We like this a lot but then realized it’s pretty much the same thing that my friend Sara Sherman Samuel + Semihandmade had done.
As much as I love this, I didn’t want to do exactly what another designer had designed and have them think we knocked them off. Again, when you are doing something custom you really should do something CUSTOM and special.
So we started playing with the scale of the grooves and brought them way closer, inspired by the below shots.
We popped that scale into a rendering and showed Brian. We were all pretty into it, although the shadow lines did make it busier, but just a flat panel could look like closet doors which is NOT what we wanted.
Brian didn’t like this. He thought it was way too contemporary, and it didn’t feel like the cabin that he had envisioned. And I understood that and tried to make it feel a bit more traditional by adding a Shaker panel around it and that is where we landed.
We went with a 2-inch panel that meant our hardware had to be tiny in order to fit, but we loved that look. The fridge that we chose (which was ordered months and months ago) had two freezer drawers and those lines broke up the floor the ceiling, so to balance that we broke it up in even more places so it didn’t look so random. Instead of one continuous line from floor-to-ceiling, we broke it up where the top freezer drawer is all the way across the wall.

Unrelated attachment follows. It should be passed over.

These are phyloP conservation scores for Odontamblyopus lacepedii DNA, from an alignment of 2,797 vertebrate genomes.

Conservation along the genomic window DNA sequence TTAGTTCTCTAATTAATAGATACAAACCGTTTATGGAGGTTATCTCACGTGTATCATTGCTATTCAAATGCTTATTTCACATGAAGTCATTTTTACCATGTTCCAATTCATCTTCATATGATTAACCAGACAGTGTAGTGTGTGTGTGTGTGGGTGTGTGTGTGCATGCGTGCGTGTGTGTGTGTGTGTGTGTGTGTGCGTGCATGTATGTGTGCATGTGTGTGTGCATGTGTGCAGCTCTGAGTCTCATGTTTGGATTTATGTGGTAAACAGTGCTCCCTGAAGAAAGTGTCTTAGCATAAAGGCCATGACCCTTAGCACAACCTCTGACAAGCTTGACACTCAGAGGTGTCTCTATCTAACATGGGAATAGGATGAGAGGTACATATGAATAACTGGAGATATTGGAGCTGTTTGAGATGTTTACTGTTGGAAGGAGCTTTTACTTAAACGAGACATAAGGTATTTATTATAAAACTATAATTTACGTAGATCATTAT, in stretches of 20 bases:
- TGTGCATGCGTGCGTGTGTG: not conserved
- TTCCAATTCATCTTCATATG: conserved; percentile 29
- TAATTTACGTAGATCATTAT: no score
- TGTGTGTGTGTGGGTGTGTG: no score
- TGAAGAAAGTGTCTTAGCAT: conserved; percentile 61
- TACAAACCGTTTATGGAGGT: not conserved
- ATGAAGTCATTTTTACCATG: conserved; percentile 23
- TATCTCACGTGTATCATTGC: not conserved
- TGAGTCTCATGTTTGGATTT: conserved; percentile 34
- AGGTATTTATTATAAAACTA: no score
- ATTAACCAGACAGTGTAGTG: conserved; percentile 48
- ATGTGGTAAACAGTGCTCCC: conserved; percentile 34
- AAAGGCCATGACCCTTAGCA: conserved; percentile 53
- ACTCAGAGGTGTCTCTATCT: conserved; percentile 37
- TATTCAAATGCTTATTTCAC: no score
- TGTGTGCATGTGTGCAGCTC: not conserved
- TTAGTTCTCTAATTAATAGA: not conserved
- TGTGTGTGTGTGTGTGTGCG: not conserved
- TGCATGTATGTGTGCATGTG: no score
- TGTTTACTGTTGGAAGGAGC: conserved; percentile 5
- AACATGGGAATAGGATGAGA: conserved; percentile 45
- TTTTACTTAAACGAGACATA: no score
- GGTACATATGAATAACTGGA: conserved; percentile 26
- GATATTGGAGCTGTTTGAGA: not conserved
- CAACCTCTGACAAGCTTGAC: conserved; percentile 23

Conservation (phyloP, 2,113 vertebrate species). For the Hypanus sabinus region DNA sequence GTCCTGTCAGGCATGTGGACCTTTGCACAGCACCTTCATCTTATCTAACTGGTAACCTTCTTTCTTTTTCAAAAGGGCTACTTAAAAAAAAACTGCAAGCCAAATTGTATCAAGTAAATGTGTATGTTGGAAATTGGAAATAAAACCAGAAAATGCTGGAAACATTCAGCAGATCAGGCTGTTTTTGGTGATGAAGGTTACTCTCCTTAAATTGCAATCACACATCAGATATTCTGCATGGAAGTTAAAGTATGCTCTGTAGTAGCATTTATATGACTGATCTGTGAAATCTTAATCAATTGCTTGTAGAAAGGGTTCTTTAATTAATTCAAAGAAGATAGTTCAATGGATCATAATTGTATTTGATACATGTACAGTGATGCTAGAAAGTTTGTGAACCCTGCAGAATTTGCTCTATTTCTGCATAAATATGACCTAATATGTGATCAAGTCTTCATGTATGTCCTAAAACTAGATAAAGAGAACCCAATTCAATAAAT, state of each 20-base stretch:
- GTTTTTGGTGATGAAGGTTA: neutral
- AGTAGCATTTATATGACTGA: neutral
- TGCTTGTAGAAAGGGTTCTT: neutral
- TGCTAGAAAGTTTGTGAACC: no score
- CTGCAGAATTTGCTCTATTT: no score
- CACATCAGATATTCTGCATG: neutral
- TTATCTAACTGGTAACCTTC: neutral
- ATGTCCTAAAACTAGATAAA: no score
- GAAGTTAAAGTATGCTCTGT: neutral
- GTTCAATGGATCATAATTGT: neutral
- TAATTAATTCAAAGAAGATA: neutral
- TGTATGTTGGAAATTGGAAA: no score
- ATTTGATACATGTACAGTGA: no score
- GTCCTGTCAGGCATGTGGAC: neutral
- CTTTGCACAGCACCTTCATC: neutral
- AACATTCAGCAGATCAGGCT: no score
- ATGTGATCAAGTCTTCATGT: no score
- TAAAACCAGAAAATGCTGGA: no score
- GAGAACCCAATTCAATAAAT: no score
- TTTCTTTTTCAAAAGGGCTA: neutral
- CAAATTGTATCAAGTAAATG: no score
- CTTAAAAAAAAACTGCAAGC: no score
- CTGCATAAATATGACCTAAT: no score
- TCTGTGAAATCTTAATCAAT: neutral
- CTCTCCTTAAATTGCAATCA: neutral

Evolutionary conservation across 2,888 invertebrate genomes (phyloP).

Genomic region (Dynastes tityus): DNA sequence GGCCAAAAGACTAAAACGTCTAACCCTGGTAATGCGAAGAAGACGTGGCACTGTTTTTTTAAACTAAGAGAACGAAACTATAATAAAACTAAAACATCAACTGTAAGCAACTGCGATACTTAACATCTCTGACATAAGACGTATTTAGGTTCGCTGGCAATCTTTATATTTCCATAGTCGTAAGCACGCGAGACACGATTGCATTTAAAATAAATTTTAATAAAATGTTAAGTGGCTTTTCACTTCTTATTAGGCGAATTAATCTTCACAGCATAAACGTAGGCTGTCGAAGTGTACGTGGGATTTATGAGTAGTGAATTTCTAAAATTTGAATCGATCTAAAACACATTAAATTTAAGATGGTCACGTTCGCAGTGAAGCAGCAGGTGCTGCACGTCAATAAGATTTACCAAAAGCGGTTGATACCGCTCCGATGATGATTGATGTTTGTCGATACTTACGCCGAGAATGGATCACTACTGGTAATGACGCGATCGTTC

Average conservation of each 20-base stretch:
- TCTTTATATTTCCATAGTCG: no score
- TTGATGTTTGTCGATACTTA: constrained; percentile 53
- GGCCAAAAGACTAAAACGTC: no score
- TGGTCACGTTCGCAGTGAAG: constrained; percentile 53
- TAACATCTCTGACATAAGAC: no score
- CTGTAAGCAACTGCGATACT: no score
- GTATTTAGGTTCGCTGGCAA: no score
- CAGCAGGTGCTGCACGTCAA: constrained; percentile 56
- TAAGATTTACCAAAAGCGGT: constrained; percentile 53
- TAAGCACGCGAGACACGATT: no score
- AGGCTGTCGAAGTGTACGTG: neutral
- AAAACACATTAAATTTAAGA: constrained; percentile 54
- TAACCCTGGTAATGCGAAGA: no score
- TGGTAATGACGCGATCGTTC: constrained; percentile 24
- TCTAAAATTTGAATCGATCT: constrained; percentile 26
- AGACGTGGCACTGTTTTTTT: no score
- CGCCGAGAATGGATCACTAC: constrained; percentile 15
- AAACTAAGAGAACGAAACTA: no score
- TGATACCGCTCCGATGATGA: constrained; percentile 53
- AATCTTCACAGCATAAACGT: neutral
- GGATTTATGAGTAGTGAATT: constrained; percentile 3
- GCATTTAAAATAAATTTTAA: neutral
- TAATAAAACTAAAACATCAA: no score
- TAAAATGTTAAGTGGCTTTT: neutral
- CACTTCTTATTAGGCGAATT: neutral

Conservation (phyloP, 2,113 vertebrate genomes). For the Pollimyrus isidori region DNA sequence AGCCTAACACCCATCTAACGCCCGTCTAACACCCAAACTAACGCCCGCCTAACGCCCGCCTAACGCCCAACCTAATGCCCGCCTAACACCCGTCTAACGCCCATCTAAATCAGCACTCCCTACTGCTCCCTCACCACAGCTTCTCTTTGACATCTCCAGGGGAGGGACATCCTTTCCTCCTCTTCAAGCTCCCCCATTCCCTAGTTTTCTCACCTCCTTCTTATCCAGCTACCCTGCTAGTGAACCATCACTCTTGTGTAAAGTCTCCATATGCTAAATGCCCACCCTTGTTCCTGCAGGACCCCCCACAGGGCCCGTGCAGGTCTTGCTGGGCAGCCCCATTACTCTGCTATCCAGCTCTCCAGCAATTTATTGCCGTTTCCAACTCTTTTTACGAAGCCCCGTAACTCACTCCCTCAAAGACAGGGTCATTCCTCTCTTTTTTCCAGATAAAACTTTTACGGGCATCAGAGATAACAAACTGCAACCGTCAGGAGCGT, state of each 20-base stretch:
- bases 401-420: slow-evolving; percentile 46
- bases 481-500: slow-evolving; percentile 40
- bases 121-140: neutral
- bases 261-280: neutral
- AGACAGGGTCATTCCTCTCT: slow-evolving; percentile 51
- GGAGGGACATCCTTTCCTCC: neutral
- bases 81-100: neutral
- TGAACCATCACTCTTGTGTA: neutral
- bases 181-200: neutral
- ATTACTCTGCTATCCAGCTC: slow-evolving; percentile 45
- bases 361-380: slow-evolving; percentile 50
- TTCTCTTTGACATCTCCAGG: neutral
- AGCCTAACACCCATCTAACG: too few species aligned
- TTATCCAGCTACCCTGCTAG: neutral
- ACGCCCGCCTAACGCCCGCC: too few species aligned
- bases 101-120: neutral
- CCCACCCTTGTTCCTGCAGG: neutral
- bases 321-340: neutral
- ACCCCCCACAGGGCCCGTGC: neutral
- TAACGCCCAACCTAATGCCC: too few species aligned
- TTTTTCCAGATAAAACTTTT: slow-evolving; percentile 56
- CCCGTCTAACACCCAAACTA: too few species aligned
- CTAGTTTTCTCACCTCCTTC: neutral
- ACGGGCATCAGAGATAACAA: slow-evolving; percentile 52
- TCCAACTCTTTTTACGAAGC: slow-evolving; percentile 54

Then we added another line to balance that out (where the microwave is, and I think it’s actually a lift-up cabinet but more on that later).
But it still felt a little cold and contemporary and just like A LOT of white.
Next, we started playing with the idea of breaking up the cabinetry with glass panels to add depth, dimension and warmth.
We instantly loved the idea, although three felt too heavy. Besides, we didn’t want to see the food inside the pantry, but seeing into the dry bar and the appliance cabinet would be fine and also help guests figure out where things are located (which I realize might be a challenge).
So we reduced the glass to two cabinets and loved how it looked (you’ll also see how we played with different hardware).
In these versions, we have this thicker, wavier glass but Brian wasn’t into that so I think we are going to do clear glass. The original idea was so that the “blurrier” glass would mask the contents, but once we decided to only do it on the dry bar and the appliance cabinetry, we are okay with seeing inside as it’s going to be pretty.
We loved how it looked and you guys voted for the above version (off-white cabinetry and the matte black dark island)…
BUT…one morning I was in my kitchen, trying to clean the front of our current cabinets and was annoyed by how the food sticks in the corners of the Shaker cabinetry and when you try to get it out, you often can chip the lacquer paint. That’s when I realized (and some of you mentioned this) UGH, those tiny grooves are going to be impossible to clean and will be disgusting within a year.